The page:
In an attempt to regain control of its ecosystem, Twitter announced this weekend that third-party app developers should not produce new Twitter clients that replicate Twitter’s functionality, reports Mashable. The stern warning is certain to shake-up the growing community of companies that make a living off the micro-blogging site, and could have consequences for Twitter’s 200 million users.
According to an API announcement from Twitter platform chief Ryan Sarver, developers should not create any new apps “that mimic or reproduce the mainstream Twitter consumer client experience.” Clients like TweetDeck, Echofon, Twidroyd or UberTwitter will be allowed to continue to function, Sarver said. But those and other similar apps will be held to “higher standards” than before. Twitter will reject any new apps that violate these rules.
The reason for the new policy — or, at least, a clarification of policy — is to create a streamlined experience for Twitter users who are thrown-off by third-party apps that are “inconsistent” with the official Twitter experience.
“For example, people get confused by websites or clients that display tweets in a way that doesn’t follow our design guidelines,” says Sarver, “or when services put their own verbs on tweets instead of the ones used on Twitter…Users should be able to view, retweet, and reply to @nytimes’ tweets the same way; see the same profile information about @whitehouse; and be able to join in the discussion around the same trending topics as everyone else across Twitter.”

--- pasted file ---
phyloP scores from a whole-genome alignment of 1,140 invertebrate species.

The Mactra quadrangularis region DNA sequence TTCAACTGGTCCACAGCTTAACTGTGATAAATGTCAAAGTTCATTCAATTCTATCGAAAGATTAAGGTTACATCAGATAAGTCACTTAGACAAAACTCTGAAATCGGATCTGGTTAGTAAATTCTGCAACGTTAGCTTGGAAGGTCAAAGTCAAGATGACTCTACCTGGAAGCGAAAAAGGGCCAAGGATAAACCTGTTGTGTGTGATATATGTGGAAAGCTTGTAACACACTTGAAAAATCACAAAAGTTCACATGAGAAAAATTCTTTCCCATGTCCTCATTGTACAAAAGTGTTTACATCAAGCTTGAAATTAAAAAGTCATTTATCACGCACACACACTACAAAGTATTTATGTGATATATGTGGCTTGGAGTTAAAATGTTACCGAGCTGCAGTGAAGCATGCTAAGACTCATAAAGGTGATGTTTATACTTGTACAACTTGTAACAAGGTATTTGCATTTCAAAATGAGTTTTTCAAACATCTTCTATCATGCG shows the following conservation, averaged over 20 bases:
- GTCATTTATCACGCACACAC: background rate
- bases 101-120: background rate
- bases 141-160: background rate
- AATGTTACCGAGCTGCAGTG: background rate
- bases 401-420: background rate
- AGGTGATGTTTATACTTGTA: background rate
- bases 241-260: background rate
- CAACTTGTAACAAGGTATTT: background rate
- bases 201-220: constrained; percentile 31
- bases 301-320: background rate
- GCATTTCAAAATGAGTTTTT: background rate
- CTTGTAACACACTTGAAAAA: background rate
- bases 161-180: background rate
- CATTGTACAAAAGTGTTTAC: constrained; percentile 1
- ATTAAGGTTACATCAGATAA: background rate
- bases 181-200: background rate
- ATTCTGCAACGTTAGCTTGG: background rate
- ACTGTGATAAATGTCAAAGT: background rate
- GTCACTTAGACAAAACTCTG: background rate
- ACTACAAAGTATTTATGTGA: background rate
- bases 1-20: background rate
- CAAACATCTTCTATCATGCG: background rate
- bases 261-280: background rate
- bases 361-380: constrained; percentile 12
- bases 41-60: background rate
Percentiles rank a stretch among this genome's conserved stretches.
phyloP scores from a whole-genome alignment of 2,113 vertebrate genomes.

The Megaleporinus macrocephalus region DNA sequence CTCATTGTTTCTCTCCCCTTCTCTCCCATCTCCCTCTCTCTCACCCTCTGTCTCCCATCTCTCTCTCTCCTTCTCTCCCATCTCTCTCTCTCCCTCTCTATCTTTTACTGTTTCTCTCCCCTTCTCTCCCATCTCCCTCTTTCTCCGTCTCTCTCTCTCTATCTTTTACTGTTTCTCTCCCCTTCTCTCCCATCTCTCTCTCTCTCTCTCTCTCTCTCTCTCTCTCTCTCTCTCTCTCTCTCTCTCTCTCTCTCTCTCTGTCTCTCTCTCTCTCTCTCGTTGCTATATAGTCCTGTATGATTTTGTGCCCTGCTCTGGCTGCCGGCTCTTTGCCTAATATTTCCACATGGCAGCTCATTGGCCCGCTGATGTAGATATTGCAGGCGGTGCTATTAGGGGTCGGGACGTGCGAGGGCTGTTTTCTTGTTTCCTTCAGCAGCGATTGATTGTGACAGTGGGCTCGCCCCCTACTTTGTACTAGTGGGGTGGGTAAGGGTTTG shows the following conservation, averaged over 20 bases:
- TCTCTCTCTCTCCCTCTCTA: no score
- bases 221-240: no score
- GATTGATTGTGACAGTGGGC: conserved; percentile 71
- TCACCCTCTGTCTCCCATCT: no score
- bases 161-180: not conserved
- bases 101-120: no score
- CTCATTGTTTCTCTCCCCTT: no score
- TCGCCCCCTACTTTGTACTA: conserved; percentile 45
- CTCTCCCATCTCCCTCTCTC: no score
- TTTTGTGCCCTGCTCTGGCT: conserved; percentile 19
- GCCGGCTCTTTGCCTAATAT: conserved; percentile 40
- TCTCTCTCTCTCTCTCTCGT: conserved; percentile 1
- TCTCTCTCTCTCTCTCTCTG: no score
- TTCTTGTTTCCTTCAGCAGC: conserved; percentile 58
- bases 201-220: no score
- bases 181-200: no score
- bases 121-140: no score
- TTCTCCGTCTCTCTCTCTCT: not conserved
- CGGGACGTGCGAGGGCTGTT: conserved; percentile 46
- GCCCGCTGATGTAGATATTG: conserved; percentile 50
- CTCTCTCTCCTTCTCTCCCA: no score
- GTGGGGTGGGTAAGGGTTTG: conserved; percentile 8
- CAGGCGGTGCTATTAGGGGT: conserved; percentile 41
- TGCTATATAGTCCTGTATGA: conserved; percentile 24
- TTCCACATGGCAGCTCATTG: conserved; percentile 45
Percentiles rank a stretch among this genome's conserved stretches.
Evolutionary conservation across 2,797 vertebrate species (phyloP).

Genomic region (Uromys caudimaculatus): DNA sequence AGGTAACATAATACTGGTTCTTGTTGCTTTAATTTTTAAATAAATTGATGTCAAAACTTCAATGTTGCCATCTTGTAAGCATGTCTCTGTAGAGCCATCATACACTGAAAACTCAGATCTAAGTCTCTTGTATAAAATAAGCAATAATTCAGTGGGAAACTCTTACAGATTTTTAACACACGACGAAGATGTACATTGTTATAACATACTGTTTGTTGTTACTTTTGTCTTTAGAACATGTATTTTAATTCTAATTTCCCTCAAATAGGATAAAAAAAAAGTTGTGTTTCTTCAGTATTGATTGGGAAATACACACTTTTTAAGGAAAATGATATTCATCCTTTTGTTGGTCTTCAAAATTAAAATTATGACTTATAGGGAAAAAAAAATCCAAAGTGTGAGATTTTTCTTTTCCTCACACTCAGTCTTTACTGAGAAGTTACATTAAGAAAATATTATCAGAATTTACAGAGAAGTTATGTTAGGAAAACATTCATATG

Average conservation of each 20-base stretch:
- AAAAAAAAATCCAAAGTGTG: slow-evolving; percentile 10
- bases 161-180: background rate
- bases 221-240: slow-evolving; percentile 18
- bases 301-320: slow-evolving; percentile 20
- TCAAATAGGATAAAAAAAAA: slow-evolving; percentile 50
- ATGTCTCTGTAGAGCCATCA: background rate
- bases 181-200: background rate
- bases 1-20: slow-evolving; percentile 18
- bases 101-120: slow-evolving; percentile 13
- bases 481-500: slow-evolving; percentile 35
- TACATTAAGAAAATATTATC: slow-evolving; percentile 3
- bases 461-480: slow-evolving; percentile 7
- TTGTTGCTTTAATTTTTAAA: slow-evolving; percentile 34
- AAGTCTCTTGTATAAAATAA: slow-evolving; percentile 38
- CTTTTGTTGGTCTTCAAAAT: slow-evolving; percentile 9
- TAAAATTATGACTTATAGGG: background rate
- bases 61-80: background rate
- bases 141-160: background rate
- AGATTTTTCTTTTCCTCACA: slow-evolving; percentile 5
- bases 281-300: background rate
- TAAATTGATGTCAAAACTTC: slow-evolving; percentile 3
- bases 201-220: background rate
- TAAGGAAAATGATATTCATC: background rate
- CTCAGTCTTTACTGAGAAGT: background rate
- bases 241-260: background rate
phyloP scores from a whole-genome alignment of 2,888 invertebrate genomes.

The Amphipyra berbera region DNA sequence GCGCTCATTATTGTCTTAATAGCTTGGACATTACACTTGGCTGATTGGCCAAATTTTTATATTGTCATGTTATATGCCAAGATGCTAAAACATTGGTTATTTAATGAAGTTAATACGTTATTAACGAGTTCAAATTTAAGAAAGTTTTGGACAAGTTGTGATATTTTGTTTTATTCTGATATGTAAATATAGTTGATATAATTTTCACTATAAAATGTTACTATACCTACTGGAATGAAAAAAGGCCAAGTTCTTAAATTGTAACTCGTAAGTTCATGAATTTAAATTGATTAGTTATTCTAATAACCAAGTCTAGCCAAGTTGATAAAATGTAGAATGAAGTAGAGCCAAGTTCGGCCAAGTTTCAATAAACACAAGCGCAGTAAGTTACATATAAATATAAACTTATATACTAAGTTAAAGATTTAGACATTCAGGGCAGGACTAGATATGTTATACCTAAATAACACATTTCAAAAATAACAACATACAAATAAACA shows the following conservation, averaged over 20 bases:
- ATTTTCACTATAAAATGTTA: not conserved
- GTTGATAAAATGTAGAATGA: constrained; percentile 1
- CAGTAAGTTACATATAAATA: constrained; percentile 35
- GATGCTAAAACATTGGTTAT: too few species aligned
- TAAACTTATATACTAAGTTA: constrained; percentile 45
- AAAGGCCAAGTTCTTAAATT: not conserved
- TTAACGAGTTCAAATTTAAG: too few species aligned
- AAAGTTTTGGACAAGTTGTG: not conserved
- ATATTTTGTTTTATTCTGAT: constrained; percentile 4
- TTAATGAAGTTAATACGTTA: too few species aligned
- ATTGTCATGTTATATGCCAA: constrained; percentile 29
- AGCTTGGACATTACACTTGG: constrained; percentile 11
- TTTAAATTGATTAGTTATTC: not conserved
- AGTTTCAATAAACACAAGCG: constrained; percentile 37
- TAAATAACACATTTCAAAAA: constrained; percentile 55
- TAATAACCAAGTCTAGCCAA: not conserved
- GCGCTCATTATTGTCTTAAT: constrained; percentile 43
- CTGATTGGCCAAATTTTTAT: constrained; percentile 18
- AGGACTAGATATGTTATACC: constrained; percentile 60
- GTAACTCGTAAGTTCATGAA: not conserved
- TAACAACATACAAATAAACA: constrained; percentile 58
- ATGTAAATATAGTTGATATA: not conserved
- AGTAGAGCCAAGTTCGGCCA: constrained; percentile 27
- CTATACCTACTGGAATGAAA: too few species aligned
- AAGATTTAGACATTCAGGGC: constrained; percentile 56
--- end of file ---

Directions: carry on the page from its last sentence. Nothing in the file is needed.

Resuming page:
Sarver outlines the new rules for devs to create a “consistent user experience” as such:
Twitter is a network, and its network effects are driven by users seeing and contributing to the network’s conversations. We need to ensure users can interact with Twitter the same way everywhere. Specifically:
– Display of tweets in 3rd-party services. We need to ensure that tweets, and tweet actions, are rendered in a consistent way so that people have the same experience with tweets no matter where they are. For example, some developers display “comment”, “like”, or other terms with tweets instead of “follow, favorite, retweet, reply” – thus changing the core functions of a tweet.
Third-party apps that do not step on Twitter’s toes will be allowed, Sarver said. Those include publisher tools, like Social Flow; social CRM clients, like HootSuite; and “value-added” apps, like Formspring, Foursquare, Instagram and Quora, which integrate Twitter into their service, but do not “mimic” its functionality.
According to Sarver, 90 percent of Twitter users already use official Twitter apps, so the policy changes shouldn’t affect most tweeters.
It’s unclear whether the tightening of control is a step towards Twitter’s plan for monetization,but that certainly seems like a possibility — especially with companies like Bill Gross’s UberMedia stepping on its heels.
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